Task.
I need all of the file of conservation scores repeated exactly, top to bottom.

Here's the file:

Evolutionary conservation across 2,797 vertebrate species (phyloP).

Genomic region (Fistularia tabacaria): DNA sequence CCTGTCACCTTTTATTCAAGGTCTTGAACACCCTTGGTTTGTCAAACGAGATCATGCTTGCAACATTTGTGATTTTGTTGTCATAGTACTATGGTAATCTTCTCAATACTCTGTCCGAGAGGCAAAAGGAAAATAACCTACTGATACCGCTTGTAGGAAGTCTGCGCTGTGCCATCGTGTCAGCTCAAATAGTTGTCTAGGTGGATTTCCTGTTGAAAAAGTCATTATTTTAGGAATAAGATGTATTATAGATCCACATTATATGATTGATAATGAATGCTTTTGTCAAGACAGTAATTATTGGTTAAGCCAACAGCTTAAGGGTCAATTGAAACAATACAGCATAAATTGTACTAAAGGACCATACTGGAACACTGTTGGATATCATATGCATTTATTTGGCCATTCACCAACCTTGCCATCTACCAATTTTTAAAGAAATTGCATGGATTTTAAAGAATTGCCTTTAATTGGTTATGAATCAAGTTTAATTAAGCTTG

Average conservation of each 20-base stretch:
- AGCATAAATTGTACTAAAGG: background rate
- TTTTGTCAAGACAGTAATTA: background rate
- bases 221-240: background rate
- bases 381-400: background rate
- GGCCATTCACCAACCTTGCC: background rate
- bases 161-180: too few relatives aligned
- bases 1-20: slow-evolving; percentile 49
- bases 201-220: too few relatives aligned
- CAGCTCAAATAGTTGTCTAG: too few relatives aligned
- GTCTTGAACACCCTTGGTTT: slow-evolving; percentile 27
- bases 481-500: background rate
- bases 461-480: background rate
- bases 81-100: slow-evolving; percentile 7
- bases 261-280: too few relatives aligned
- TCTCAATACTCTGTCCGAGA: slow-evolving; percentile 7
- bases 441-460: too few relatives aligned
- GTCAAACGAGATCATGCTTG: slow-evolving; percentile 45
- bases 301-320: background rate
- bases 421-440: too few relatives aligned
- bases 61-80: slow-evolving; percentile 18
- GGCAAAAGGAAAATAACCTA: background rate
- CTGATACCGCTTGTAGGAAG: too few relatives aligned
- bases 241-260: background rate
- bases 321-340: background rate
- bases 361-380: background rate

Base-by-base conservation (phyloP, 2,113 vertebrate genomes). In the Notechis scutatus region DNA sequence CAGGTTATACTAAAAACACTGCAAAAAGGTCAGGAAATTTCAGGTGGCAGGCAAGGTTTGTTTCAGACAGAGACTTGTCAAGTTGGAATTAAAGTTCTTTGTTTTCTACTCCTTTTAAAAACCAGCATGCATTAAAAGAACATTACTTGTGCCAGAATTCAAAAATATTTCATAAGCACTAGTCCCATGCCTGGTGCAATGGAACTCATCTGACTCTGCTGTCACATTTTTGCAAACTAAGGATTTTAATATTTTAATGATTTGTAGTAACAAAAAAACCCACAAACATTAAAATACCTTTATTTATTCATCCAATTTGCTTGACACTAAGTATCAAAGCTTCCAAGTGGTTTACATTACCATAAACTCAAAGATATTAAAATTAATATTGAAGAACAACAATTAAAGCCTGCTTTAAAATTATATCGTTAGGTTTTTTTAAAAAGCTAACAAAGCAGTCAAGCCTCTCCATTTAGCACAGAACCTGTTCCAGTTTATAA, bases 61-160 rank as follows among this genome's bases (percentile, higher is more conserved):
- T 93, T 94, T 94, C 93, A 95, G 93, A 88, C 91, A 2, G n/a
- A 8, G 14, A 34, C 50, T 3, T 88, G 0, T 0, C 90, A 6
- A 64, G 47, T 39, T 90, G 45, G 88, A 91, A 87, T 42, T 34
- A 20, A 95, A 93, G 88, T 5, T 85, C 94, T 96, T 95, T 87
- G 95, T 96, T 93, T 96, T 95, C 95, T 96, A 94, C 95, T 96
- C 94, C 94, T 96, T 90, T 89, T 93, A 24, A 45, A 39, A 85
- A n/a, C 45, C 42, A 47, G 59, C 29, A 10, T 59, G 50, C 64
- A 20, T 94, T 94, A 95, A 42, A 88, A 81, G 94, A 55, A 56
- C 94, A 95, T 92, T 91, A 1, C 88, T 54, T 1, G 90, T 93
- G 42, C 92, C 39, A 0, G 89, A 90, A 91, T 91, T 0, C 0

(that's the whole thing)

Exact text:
Evolutionary conservation across 2,797 vertebrate species (phyloP).

Genomic region (Fistularia tabacaria): DNA sequence CCTGTCACCTTTTATTCAAGGTCTTGAACACCCTTGGTTTGTCAAACGAGATCATGCTTGCAACATTTGTGATTTTGTTGTCATAGTACTATGGTAATCTTCTCAATACTCTGTCCGAGAGGCAAAAGGAAAATAACCTACTGATACCGCTTGTAGGAAGTCTGCGCTGTGCCATCGTGTCAGCTCAAATAGTTGTCTAGGTGGATTTCCTGTTGAAAAAGTCATTATTTTAGGAATAAGATGTATTATAGATCCACATTATATGATTGATAATGAATGCTTTTGTCAAGACAGTAATTATTGGTTAAGCCAACAGCTTAAGGGTCAATTGAAACAATACAGCATAAATTGTACTAAAGGACCATACTGGAACACTGTTGGATATCATATGCATTTATTTGGCCATTCACCAACCTTGCCATCTACCAATTTTTAAAGAAATTGCATGGATTTTAAAGAATTGCCTTTAATTGGTTATGAATCAAGTTTAATTAAGCTTG

Average conservation of each 20-base stretch:
- AGCATAAATTGTACTAAAGG: background rate
- TTTTGTCAAGACAGTAATTA: background rate
- bases 221-240: background rate
- bases 381-400: background rate
- GGCCATTCACCAACCTTGCC: background rate
- bases 161-180: too few relatives aligned
- bases 1-20: slow-evolving; percentile 49
- bases 201-220: too few relatives aligned
- CAGCTCAAATAGTTGTCTAG: too few relatives aligned
- GTCTTGAACACCCTTGGTTT: slow-evolving; percentile 27
- bases 481-500: background rate
- bases 461-480: background rate
- bases 81-100: slow-evolving; percentile 7
- bases 261-280: too few relatives aligned
- TCTCAATACTCTGTCCGAGA: slow-evolving; percentile 7
- bases 441-460: too few relatives aligned
- GTCAAACGAGATCATGCTTG: slow-evolving; percentile 45
- bases 301-320: background rate
- bases 421-440: too few relatives aligned
- bases 61-80: slow-evolving; percentile 18
- GGCAAAAGGAAAATAACCTA: background rate
- CTGATACCGCTTGTAGGAAG: too few relatives aligned
- bases 241-260: background rate
- bases 321-340: background rate
- bases 361-380: background rate

Base-by-base conservation (phyloP, 2,113 vertebrate genomes). In the Notechis scutatus region DNA sequence CAGGTTATACTAAAAACACTGCAAAAAGGTCAGGAAATTTCAGGTGGCAGGCAAGGTTTGTTTCAGACAGAGACTTGTCAAGTTGGAATTAAAGTTCTTTGTTTTCTACTCCTTTTAAAAACCAGCATGCATTAAAAGAACATTACTTGTGCCAGAATTCAAAAATATTTCATAAGCACTAGTCCCATGCCTGGTGCAATGGAACTCATCTGACTCTGCTGTCACATTTTTGCAAACTAAGGATTTTAATATTTTAATGATTTGTAGTAACAAAAAAACCCACAAACATTAAAATACCTTTATTTATTCATCCAATTTGCTTGACACTAAGTATCAAAGCTTCCAAGTGGTTTACATTACCATAAACTCAAAGATATTAAAATTAATATTGAAGAACAACAATTAAAGCCTGCTTTAAAATTATATCGTTAGGTTTTTTTAAAAAGCTAACAAAGCAGTCAAGCCTCTCCATTTAGCACAGAACCTGTTCCAGTTTATAA, bases 61-160 rank as follows among this genome's bases (percentile, higher is more conserved):
- T 93, T 94, T 94, C 93, A 95, G 93, A 88, C 91, A 2, G n/a
- A 8, G 14, A 34, C 50, T 3, T 88, G 0, T 0, C 90, A 6
- A 64, G 47, T 39, T 90, G 45, G 88, A 91, A 87, T 42, T 34
- A 20, A 95, A 93, G 88, T 5, T 85, C 94, T 96, T 95, T 87
- G 95, T 96, T 93, T 96, T 95, C 95, T 96, A 94, C 95, T 96
- C 94, C 94, T 96, T 90, T 89, T 93, A 24, A 45, A 39, A 85
- A n/a, C 45, C 42, A 47, G 59, C 29, A 10, T 59, G 50, C 64
- A 20, T 94, T 94, A 95, A 42, A 88, A 81, G 94, A 55, A 56
- C 94, A 95, T 92, T 91, A 1, C 88, T 54, T 1, G 90, T 93
- G 42, C 92, C 39, A 0, G 89, A 90, A 91, T 91, T 0, C 0